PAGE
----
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The most successful British fighter plane of World War I, this dogfighter was renowned for shooting down German Ace Rittmeister Manfred von Richthofen, "The Red Baron".
The Sopwith Camel was a British First World War single-seat biplane fighter aircraft that was introduced on the Western Front in 1917. It was developed by the Sopwith Aviation Company as a successor to the Sopwith Pup and became one of the best-known fighter aircraft of the Great War.
By Sanjay Acharya - Own work, CC BY-SA 4.0, Link
1917 Sopwith F.1 Camel at Steven F. Udvar-Hazy Center
The Camel was powered by a single rotary engine and was armed with twin synchronized Vickers machine guns. Though proving difficult to handle, it provided for a high level of maneuverability to an experienced pilot, an attribute that was highly valued in the type's principal use as a fighter aircraft. In total, Camel pilots have been credited with downing 1,294 enemy aircraft, more than any other Allied fighter of the conflict. Towards the end of the First World War, the type had also seen use as a ground-attack aircraft, partially due to it having become increasingly outclassed as the capabilities of fighter aircraft on both sides were rapidly advancing at that time.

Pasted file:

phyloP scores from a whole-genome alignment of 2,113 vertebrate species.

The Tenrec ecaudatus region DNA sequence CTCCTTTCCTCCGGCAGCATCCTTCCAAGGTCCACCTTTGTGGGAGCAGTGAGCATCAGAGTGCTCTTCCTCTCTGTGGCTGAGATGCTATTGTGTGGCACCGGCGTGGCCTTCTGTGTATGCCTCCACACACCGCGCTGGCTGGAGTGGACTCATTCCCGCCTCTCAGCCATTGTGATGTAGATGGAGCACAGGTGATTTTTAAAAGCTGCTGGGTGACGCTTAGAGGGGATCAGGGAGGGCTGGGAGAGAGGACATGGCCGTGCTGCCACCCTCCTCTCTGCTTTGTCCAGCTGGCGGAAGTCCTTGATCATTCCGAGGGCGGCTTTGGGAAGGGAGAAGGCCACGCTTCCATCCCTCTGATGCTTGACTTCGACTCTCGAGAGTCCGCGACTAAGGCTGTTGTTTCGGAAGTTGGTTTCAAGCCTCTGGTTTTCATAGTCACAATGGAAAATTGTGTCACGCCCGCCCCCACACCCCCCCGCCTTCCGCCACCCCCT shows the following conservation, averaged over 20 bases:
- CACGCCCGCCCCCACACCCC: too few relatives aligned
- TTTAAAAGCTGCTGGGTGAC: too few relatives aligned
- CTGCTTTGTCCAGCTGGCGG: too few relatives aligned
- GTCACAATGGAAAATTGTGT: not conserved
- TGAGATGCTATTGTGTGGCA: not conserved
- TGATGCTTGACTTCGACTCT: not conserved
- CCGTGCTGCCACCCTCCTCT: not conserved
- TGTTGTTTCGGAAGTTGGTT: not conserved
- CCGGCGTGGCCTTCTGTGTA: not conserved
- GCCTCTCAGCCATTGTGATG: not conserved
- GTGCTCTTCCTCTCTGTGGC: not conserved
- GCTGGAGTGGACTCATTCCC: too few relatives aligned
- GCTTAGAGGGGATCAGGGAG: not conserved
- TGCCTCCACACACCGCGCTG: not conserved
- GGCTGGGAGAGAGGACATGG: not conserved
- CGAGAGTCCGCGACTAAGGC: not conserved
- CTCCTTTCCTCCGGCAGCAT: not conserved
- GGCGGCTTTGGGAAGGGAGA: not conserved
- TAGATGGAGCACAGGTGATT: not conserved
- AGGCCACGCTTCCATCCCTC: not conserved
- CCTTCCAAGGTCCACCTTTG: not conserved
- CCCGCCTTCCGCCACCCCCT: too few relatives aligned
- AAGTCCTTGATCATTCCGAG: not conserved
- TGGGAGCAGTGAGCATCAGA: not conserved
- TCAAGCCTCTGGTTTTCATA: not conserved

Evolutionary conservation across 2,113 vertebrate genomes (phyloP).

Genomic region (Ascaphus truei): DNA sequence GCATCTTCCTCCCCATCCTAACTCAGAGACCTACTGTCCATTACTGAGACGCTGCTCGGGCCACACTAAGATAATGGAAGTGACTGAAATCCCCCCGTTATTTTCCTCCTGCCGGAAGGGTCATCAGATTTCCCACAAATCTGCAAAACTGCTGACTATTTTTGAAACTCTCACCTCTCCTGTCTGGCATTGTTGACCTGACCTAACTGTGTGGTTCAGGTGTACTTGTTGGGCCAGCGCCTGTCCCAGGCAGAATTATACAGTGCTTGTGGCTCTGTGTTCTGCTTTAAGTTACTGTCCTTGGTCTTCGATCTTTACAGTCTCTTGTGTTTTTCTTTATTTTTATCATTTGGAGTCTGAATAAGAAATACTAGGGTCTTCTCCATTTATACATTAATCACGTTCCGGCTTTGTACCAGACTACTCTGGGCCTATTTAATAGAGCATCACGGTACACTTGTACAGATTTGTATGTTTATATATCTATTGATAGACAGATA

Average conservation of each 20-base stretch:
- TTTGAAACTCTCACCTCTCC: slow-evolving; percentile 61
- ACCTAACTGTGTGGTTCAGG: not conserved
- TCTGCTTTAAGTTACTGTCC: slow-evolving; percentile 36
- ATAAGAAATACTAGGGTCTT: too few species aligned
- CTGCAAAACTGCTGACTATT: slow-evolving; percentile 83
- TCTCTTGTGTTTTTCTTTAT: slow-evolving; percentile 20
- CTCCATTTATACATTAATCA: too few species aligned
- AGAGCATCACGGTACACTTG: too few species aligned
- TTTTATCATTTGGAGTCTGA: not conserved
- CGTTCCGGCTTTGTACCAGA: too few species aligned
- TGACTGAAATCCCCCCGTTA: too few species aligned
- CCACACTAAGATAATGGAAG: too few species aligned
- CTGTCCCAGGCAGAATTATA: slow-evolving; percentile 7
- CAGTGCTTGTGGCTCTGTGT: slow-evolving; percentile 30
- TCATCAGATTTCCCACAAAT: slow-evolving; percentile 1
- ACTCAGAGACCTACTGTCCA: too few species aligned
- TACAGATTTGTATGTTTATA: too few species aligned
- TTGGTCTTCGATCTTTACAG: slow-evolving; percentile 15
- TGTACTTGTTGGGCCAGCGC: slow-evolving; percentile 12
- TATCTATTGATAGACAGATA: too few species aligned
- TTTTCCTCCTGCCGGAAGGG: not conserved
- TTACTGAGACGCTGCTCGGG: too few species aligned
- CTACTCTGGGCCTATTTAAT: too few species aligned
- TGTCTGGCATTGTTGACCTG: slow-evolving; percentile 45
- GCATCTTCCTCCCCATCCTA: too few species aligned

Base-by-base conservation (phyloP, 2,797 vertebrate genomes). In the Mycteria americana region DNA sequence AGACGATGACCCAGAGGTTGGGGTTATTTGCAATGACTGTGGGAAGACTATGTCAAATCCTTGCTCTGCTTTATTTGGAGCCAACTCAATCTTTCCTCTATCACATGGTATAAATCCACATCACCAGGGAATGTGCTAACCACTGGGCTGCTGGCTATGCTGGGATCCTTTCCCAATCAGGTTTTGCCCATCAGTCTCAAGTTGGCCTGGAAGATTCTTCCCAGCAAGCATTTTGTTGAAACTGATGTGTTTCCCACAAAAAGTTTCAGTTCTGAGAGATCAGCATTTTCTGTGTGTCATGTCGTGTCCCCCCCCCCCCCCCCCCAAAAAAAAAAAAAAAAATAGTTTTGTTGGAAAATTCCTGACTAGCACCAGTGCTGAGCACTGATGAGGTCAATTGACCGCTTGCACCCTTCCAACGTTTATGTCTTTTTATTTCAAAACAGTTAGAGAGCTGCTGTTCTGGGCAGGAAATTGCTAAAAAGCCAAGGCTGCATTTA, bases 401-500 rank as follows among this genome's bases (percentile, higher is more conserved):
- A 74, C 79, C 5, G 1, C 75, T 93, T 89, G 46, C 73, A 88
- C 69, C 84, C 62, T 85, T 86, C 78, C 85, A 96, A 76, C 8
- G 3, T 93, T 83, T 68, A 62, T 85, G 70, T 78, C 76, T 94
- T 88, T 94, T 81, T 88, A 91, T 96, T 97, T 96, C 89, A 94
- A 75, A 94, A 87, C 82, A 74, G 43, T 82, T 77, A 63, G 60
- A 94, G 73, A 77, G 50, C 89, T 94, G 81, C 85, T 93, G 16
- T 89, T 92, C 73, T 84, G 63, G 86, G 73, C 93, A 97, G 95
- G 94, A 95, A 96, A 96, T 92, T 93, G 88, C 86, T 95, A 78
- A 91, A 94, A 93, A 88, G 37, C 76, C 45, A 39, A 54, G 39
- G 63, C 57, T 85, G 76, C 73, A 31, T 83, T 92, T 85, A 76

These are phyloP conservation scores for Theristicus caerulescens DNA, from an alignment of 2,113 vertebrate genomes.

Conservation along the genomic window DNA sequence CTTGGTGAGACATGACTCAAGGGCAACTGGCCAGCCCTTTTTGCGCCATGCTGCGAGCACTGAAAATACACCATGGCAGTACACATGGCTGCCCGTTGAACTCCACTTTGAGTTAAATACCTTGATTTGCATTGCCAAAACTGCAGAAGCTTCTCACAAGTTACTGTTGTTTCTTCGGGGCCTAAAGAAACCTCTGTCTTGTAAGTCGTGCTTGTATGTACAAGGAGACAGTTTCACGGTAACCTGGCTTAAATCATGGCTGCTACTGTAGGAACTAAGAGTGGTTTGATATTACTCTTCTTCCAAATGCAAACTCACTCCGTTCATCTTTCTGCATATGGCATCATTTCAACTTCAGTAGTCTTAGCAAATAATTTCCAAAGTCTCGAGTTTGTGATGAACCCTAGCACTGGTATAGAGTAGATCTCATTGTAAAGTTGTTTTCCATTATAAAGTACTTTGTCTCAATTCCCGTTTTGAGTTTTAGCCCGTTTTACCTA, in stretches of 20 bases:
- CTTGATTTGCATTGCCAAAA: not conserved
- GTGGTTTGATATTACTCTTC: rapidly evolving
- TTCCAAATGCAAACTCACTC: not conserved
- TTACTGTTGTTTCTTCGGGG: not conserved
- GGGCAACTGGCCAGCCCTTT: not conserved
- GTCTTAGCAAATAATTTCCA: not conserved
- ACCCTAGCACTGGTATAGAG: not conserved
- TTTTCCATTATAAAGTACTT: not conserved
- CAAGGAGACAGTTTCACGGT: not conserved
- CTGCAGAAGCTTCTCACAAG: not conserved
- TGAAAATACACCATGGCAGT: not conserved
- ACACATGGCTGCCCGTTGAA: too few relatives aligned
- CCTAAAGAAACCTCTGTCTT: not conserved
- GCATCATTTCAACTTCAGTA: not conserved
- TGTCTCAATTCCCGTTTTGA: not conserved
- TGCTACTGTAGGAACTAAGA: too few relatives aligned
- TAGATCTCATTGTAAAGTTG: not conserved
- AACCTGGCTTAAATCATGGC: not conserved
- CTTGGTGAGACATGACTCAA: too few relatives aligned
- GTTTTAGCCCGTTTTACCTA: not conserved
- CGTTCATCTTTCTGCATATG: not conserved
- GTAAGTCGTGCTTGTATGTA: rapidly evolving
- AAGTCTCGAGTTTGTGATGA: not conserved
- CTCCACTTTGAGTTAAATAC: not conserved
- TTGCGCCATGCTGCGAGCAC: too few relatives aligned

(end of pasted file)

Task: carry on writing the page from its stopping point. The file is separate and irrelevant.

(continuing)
The main variant of the Camel was designated as the F.1; several dedicated variants were built for a variety of roles, including the 2F.1 Ship's Camel, which was used for operating from the flight decks of aircraft carriers, the Comic night fighter variant, and the T.F.1, a dedicated "trench fighter" that had been armored for the purpose of conducting ground attacks upon heavily defended enemy lines. The Camel also saw use as a two-seat trainer aircraft. In January 1920, the last aircraft of the type was withdrawn from RAF service.
Photo RAF: By unknown RAF photographer - gallery link image link, Public Domain, https://commons.wikimedia.org/w/index.php?curid=8473883